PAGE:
Yet, how would one distinguish the conviction of the Holy Spirit from guilt? The emotion of guilt is common to those who aren’t Christians. Guilt is weaponed in homes, politics, classrooms, traditional media, advertising. It is very effective - the feeling that you have broken a rule, and need to put it right. You'll go to great lengths to avoid feeling guilty, if you are suitably impressionable.

Surely indeed guilt has a place in keeping you right, but the point is - if Christians are distinguished because they are indwelt by the Holy Spirit who will prompt them when sinning, experientially how is this different from the guilt nearly everyone else feels?

Strengthening convictions or imposing guilt?

The advice given by many pastors is to read the Bible so the spirit can speak to you through it and strengthen your knowledge of sin. Yet that is indistinguishable from feeding your unconscious mind and training it to provoke guilt when you go against the precepts of scripture.

This isn't purely bad, we could do with less stealing and murder. But the point is that this isn't what Christians claim to be prompts from the Holy Spirit. As an example, if we imagine a teacher with a passion for environmentalism who drives home the point to her pupils that littering is evil, at least some of them will take the message to heart and they will feel the same as Spirit-convicted Christians do when they consider dropping a sweet wrapper on the ground.

This is to ask, what is supernatural here? We have no way of knowing or confirming. What we can observe is the guilt and emotions in everyone, these emotions are not unique to Christians. Only Christians are meant to have the gift of the Holy Spirit, so why is guilt an emotion common to all, including unbelievers?

In my experience when I shared something that I thought was a 'conviction of the Spirit' but was actually a feeling of guilt following a minor misdemeanour, I never had other Christians challenge my assumption that it was the Holy Spirit and they instead confirmed that something must be sinful in my life, so I spent long hours praying to alleviate the guilt. Such relief never arrived.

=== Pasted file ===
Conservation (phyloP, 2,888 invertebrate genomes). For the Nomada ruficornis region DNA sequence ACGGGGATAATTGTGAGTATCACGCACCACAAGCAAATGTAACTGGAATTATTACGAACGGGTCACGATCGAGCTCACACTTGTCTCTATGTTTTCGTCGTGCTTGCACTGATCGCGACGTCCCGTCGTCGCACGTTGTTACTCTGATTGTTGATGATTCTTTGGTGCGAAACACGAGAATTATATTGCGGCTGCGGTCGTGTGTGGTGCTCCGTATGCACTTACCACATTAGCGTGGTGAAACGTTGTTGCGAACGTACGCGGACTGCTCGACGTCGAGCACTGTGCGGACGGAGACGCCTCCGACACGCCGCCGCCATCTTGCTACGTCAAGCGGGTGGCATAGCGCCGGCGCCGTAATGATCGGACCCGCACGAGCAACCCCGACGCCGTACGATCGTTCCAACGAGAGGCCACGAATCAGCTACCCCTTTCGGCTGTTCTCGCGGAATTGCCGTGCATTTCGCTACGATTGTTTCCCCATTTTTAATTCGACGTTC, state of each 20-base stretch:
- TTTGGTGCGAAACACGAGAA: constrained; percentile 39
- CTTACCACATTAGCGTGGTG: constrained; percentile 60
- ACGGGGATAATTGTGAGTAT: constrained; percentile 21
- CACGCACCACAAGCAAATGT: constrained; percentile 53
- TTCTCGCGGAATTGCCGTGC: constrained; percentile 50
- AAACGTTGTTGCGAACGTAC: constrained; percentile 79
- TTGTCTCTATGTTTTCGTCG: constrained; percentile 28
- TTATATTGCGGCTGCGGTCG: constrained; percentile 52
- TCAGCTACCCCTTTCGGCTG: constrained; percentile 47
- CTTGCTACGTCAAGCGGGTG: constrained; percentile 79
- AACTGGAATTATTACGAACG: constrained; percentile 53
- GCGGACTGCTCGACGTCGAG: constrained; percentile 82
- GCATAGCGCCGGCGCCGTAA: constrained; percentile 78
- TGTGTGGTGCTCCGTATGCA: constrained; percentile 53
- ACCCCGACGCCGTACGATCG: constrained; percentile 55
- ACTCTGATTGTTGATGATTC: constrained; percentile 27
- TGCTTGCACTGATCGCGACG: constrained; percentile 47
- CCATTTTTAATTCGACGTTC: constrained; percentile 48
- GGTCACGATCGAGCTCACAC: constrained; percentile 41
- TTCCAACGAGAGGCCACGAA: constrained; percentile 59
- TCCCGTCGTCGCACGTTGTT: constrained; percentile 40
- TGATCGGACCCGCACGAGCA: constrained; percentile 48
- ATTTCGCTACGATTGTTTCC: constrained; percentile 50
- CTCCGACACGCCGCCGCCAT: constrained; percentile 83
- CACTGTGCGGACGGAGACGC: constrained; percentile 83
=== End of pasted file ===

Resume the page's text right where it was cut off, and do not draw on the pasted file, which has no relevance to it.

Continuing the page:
There isn't any consistency to "spiritual conviction". If I may again draw from personal experience, I seldom felt "convicted" for serious bad deeds of mine. Instead I was often "convicted" for minor social missteps and yet other Christians never felt "convicted" for the same. That is just the individualised emotion called shame, and the shame I felt was very out of proportion to the misdemeanour. Other destructive habits of mine never troubled me once, which is surely where the Holy Spirit would have directed his attention, were he indwelling me and keeping me right.

I'm not religious but I hate atheism.


Fedora-knocking time!

It is a curious thing. Many Atheists will rail against Christianity, and while they do so they embody worse characteristics than the Christians they criticise. These include:

  • Prying on the weak with paltry arguments, while criticising Christians for doing the same.
  • Tearing down institutions without understanding why they matter to their members.